DNA database

Signed Early Day Motion 1697 Use of the DNA database 27 Febuary 2006

That this House expresses its concern about the retention of DNA data taken from children aged 10 to 18 years who have never been charged or cautioned with any offence; notes large regional differences in retention policy between various police forces; and believes that this imbalance is being further exacerbated by the Government's unwillingness to issue clear guidelines to chief constables about the removal of innocent children from the National Police DNA Database.

Freedom of Information

Signed Early Day Motion 845 Freedom of Information 06 Febuary 2007

That this House expresses concern that the proposed new fees regulations under the Freedom of Information Act would allow authorities to refuse on cost grounds a high proportion of requests which they are currently required to answer; notes that the Government's consultation document recognises that this will have a greater impact on journalists, hon. Members, campaign groups and researchers than on private individuals; considers that such changes would undermine the Act's contribution to increased discussion of public affairs, accountability and trust in the work of public authorities; and calls on the Government not to proceed with the proposals.

Open Source Software

Signed Early Day Motion 179 Software in Schools 21 November 2006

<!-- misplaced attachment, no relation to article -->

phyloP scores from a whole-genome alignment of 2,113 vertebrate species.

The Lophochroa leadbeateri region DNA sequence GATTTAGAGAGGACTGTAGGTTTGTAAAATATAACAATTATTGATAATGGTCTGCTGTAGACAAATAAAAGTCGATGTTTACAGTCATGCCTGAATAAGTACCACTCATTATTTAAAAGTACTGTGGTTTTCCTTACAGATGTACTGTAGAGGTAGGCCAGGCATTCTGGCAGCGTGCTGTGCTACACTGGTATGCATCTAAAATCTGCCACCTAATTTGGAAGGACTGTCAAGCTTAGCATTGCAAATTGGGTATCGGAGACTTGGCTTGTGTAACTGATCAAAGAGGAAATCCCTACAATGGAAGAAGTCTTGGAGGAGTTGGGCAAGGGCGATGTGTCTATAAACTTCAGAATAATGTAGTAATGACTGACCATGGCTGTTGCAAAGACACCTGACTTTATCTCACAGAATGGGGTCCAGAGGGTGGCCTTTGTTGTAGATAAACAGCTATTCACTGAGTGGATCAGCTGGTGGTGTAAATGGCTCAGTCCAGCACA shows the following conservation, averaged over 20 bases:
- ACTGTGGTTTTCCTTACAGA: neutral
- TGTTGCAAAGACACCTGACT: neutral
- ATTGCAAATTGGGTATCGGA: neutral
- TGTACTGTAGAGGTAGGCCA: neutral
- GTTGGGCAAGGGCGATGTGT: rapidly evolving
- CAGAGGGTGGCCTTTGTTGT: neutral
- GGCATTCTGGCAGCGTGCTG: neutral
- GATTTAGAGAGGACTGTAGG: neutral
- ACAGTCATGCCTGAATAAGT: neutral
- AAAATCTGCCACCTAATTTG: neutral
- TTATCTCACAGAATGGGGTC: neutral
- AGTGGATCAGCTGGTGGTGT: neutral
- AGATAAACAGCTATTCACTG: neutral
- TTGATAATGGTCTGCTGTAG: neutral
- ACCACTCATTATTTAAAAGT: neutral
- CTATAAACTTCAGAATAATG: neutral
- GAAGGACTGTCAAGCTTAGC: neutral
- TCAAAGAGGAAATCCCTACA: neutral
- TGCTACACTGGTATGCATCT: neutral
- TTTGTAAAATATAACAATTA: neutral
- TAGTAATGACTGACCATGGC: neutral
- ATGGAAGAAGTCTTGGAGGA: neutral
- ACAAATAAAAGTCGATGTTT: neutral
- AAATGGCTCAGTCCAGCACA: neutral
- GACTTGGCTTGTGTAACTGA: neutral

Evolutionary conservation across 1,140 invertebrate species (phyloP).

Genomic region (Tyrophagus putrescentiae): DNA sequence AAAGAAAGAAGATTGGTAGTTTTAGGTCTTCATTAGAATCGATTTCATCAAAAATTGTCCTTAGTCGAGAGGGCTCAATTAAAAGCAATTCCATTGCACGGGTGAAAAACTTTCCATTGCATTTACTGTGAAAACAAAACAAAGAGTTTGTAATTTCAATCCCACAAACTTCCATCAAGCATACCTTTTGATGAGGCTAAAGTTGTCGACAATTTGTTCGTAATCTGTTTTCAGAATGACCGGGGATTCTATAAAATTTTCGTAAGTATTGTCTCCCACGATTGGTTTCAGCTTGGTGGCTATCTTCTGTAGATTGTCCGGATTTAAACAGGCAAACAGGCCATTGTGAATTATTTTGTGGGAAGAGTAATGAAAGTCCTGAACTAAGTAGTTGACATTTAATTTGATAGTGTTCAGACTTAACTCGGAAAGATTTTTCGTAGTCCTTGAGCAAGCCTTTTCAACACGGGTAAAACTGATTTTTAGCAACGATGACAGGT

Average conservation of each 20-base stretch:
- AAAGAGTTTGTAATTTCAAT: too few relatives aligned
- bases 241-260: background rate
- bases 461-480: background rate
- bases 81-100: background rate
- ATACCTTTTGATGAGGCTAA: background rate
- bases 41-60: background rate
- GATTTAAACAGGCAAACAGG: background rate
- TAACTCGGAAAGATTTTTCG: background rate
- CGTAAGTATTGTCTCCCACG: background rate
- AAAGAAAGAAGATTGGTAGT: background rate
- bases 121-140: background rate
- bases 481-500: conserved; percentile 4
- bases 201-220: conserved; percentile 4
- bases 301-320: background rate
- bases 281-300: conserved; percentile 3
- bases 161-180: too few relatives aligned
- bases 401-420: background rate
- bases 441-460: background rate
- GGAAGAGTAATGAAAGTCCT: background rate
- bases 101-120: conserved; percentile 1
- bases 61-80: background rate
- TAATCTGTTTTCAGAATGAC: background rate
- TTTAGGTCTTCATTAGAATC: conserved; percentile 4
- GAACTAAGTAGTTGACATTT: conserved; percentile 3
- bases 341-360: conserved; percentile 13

That this House congratulates the Open University and other schools, colleges and universities for utilising free and open source software to deliver cost-effective educational benefit not just for their own institutions but also the wider community; and expresses concern that Becta and the Department for Education and Skills, through the use of outdated purchasing frameworks, are effectively denying schools the option of benefiting from both free and open source software and the value and experience small and medium ICT companies could bring to the schools market.



2007-04-30 - IT PRO - One in six MPs ignore constituent's email
Author: Nicole Kobie
Summary: Comprehensive investigation by IT PRO's sister title Micro Mart tests MPs use of email and finds the youngest politician in parliament is the tech-savviest. ... The top rated MP - crowned by Micro Mart the tech-savviest MP in England, Wales and Scotland - was also the youngest, Jo Swinson. The Liberal Democrat for East Dunbartonshire sent a reply the very same day, and even wrote the local council's environment director on behalf of Brown. A month later, she even followed up with scanned versions of the letters she received in reply.